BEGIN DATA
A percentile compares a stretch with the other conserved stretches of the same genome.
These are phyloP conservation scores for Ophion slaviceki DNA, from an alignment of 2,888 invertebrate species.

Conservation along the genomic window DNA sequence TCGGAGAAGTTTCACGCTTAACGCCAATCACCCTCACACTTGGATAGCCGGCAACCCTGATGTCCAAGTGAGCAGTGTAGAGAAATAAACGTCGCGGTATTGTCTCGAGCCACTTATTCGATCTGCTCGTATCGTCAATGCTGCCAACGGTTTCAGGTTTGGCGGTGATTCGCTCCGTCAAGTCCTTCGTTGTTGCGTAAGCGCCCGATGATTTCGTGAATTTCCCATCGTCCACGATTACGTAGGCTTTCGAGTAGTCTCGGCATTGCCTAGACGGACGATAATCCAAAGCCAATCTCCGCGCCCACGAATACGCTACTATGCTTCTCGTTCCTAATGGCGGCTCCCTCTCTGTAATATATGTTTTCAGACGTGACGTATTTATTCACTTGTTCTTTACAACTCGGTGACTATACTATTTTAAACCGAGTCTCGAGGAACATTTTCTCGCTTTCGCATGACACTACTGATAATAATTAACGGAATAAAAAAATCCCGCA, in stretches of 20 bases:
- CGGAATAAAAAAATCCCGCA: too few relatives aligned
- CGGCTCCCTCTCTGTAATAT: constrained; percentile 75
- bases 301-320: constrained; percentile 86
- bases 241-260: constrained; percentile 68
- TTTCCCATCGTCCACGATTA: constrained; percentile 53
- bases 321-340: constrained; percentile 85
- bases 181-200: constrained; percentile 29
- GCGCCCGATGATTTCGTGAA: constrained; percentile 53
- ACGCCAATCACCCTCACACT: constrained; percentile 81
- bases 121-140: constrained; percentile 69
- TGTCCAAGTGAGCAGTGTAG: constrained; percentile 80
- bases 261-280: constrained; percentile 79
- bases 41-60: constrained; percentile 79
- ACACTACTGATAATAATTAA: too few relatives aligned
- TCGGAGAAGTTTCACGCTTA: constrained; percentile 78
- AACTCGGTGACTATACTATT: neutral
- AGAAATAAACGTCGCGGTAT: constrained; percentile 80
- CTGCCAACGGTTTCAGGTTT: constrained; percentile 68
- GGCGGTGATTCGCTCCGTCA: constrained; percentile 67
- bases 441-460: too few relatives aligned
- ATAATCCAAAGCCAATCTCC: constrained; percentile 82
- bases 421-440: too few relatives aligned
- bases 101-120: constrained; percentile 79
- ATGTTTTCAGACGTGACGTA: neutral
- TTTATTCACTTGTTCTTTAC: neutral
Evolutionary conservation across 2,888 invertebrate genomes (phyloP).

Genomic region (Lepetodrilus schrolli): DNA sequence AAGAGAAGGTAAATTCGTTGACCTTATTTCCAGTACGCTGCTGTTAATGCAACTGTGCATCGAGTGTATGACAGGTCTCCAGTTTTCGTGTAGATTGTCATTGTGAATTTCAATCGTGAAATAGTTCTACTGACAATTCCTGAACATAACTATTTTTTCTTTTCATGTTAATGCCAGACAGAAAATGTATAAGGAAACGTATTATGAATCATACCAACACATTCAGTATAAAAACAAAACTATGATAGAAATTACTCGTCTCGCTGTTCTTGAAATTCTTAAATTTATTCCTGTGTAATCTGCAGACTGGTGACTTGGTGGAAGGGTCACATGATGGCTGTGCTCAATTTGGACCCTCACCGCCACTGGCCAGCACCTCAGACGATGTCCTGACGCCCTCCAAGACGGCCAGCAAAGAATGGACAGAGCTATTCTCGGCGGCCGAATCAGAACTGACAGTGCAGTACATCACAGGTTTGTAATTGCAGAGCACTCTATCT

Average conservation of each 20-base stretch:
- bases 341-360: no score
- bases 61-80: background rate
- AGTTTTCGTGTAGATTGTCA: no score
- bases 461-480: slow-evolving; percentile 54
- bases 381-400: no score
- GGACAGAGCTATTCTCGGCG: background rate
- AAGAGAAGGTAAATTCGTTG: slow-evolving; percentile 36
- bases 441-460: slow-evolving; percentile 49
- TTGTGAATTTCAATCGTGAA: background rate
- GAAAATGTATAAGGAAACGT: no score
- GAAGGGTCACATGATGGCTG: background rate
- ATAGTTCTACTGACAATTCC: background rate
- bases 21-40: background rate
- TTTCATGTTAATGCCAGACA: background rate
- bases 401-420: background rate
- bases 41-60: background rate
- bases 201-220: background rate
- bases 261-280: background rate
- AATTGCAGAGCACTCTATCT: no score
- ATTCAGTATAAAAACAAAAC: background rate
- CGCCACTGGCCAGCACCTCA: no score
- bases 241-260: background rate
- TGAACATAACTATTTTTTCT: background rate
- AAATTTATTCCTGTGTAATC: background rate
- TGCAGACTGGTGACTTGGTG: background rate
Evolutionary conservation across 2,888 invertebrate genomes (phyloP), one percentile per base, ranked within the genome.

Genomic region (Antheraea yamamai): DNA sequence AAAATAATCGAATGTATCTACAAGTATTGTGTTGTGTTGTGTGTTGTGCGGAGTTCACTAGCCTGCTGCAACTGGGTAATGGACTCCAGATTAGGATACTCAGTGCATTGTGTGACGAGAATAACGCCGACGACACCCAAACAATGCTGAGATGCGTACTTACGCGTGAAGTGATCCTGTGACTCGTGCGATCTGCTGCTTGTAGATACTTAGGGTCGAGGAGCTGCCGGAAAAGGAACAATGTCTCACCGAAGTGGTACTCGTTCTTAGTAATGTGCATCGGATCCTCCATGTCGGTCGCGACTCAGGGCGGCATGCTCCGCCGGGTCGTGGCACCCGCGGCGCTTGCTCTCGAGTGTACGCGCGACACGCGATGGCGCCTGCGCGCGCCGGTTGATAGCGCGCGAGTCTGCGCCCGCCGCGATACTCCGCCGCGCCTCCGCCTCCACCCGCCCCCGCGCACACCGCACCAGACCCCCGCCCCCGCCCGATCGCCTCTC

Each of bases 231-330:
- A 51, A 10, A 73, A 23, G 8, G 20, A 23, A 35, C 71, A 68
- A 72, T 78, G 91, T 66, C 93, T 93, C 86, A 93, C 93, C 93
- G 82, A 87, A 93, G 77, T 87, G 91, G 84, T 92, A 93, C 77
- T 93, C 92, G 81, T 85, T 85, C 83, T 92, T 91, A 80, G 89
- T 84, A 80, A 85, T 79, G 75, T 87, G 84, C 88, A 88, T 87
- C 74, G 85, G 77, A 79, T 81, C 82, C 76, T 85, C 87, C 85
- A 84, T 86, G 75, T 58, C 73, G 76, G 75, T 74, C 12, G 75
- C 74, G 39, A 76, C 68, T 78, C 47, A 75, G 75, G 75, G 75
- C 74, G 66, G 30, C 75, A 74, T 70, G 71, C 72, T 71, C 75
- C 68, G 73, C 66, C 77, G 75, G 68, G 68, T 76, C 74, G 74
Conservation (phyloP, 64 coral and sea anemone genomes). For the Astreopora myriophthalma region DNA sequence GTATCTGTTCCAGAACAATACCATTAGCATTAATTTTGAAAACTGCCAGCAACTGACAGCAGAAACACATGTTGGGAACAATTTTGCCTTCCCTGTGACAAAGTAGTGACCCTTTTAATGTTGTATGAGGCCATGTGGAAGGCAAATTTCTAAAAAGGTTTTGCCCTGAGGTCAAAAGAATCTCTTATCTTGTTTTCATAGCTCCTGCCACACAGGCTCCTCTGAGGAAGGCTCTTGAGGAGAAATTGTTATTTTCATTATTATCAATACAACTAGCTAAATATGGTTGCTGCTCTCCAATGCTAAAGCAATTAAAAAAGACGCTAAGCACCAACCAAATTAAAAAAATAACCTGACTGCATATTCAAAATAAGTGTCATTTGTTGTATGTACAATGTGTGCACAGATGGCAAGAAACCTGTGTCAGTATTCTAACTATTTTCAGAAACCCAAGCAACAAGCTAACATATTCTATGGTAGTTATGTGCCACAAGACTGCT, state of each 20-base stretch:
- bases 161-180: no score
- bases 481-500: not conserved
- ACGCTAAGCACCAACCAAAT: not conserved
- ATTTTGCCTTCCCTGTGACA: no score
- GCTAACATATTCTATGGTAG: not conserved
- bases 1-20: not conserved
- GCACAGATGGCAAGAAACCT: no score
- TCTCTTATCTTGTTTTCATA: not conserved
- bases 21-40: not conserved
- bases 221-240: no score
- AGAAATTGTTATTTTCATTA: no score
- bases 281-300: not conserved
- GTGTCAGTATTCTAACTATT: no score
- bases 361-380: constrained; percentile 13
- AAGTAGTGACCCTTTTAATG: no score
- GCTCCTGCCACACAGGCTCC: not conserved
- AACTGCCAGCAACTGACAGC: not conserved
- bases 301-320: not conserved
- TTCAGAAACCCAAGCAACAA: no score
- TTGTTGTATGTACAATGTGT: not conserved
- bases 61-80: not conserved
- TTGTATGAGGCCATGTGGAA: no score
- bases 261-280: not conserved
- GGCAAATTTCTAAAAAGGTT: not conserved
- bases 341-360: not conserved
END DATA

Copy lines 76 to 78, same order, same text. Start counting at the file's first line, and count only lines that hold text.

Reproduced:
- bases 1-20: not conserved
- GCACAGATGGCAAGAAACCT: no score
- TCTCTTATCTTGTTTTCATA: not conserved